Profile: Halifax-Dartmouth – The Political And Administrative Structures of the Metropolitan Region of Halifax-Dartmouth

The City of Dartmouth: General information

1.1 Historical background

Dartmouth was settled in 1750 as an extension of Halifax’s military and commercial operation. Being part of the County of Halifax, it was administered by a sheriff and a grand jury under the Court of Quarter Sessions until 1873. The City of Halifax was the first local entity to fight for its autonomy (granted in 1841 by its Charter) and Dartmouth followed the movement and became in 1873 the second local entity to be self-governed. Its town statute remained until 1961 when Dartmouth became a City with its own Charter.

1.2 Population
  • 1966 – 58,745
  • 1971 – 64,770
1.3 Area in acres

15,800 acres (estimated). (See Figure 4).

1.4 Provincial Act regulating the City

Legislative Assembly has adopted a revised charter for the City of Dartmouth; Statutes of Nova Scotia 1970, Chapter 89, Dartmouth City Charter.

1.5 Relationships with other municipalities

There is no regional government as such. Joint commissions and authorities have been created for special purposes and some services are shared on a contract basis.

2 Political structures

2.1 General form

The City has a Council-Manager form of government. (See Table 3 for a list of the members of the Council).

2.2 Eligibility regulations

2.2.1 Universal suffrage for Canadians and British subjects of 19 years or more who were resident since the 1st of May of election year (no property requirements). In addition non-residents who are assessed in respect of real property within any polling district to the value of $300. and over are eligible.

2.2.2 Any Canadian citizen, resident of the City for one year preceding election day, of at least 21 years of age and whose name appears upon the assessment role of the City is eligible to run, for office.

Disqualification includes indebtedness to the City, employment with the City, contracts with the City, membership in the House of Commons or Senate of Canada.

2.2.3 Procedures for election Elections are held the third Saturday of October through a ward system, 14 Aldermen being elected in 7 wards, 2 in each ward. The Mayor is elected at large.

During the first year, 7 Aldermen and the Mayor are elected, the other 7 Aldermen being elected during the second year. The third year is left without election.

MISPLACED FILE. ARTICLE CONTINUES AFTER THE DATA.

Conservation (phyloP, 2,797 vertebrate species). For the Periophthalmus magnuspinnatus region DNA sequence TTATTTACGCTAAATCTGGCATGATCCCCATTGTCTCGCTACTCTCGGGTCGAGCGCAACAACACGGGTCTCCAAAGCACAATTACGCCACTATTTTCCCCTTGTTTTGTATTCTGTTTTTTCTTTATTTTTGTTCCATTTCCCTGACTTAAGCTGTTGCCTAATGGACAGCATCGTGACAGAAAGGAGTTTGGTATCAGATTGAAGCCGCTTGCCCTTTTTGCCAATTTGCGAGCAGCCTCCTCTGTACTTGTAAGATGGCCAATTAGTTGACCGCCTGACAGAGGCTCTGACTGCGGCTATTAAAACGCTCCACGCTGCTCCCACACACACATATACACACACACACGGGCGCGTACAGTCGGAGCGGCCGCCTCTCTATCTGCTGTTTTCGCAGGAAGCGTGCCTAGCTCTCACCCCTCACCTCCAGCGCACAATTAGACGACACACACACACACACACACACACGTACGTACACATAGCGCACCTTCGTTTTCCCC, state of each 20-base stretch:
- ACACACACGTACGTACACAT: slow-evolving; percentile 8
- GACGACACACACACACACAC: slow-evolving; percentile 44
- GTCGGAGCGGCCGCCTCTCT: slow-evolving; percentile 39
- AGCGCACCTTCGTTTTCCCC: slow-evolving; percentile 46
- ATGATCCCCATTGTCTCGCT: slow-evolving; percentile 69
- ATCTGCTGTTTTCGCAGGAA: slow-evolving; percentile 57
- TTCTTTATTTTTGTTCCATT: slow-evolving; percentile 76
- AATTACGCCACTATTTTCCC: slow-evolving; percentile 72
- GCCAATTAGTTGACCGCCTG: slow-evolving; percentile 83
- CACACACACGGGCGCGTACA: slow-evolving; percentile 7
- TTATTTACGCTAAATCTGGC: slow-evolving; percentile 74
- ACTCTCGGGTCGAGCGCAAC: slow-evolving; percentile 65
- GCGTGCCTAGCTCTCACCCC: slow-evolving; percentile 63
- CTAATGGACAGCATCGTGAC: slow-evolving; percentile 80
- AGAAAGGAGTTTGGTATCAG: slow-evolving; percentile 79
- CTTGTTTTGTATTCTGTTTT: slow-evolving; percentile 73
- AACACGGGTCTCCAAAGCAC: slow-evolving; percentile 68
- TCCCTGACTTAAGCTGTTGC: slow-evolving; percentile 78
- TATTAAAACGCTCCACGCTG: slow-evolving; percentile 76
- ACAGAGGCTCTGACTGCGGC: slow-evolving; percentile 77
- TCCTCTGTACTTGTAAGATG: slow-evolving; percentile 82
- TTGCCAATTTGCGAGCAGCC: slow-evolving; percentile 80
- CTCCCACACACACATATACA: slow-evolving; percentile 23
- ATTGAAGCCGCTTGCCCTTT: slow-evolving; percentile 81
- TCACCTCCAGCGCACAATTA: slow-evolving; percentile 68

Table 3 List of officials of the City of Dartmouth

City Council

  • Mayor – Mrs. Eileen Stubbs
  • Deputy Mayor – John MacCormac


  • Ward 1: John Kavanaugh, George Ibsen
  • Ward 2: Ronald M. Smith, L. W. Granfield
  • Ward 3: Thomas B. Davis, Hart Day
  • Ward 4: Donald McDonah, Louis Cote
  • Ward 5: J. D. C. MacCormac, Chester Sanford
  • Ward 6: Donald K. Walkey
  • Ward 7: C. D. Richie, Lauchlan Fredericks


  • City Administrator: C. A. Moir
  • Clerk and Treasurer: N. C. Cohoon
  • Assessor: W. J. Symonds
  • Purchasing officer: W. M. Whitman
  • Chief Engineer: B . J. Fougere
  • Planning and Development: D. A. Bayer
  • Recreation: D. A. Lynch
  • Welfare Services: – W. M. MacNeil
  • Police Department: R. Smith
  • Fire Department: C. Findlay
  • Industrial Promotion officer: vacant (November 1973)

The Aldermen are elected for a term of three years, without any limitation on the number of terms. The office is regarded as a part-time appointment.

In 1970, actual votes were 9,445 for 30,364 registered voters, a tun out of 31%.

A referendum can be held on matters decided by the Council; procedure and forms applicable for election of Mayor and Aldermen shall be used in such a case. Specific by-laws regulating referendum procedures shall be approved by the Minister of Municipal Affairs. There has been no such recourse in the last years.

Political Party

There is no form of political party at municipal level in Dartmouth.

2.3 The Council

2.3.1 Members The Council is formed of 14 Aldermen and the Mayor, with the Mayor presiding with a casting vote only.

2.3.2 Meetings The Council holds meetings the lst Tuesday of every month and, if necessary, the 3rd Tuesday of every month.

2.3.3 Powers of the Council

Council carries out its functions through adoption of regulations or by-laws. Specific procedure is established for adoption of bylaws: 3 distinct and separate readings before it is finally passed and not more than two readings shall be had at one meeting of the Council (section 126).

Charter gives powers to the City to achieve specific functions (Sections 135 to 182).

  • determination of land use and establishment of regulations in regard to land use: planning, zoning, building construction;
  • undertaking of works to organize land use: streets, water supply and sewer, housing;
  • operation of services for the Community: transportation, police, fire, health and welfare, education and recreation.

Charter gives to the City powers to establish mechanisms to achieve above mentioned specific functions:

  • Administration (section 183-217)
  • Taxation and finance (section 218-291)
  • Assessment (section 292-323)
  • Boards and Commissions (section 324-341)
  • Liens and tax collection (section 342-378)
  • City Court (section 379-400)
  • Legal proceeding (section 401-447)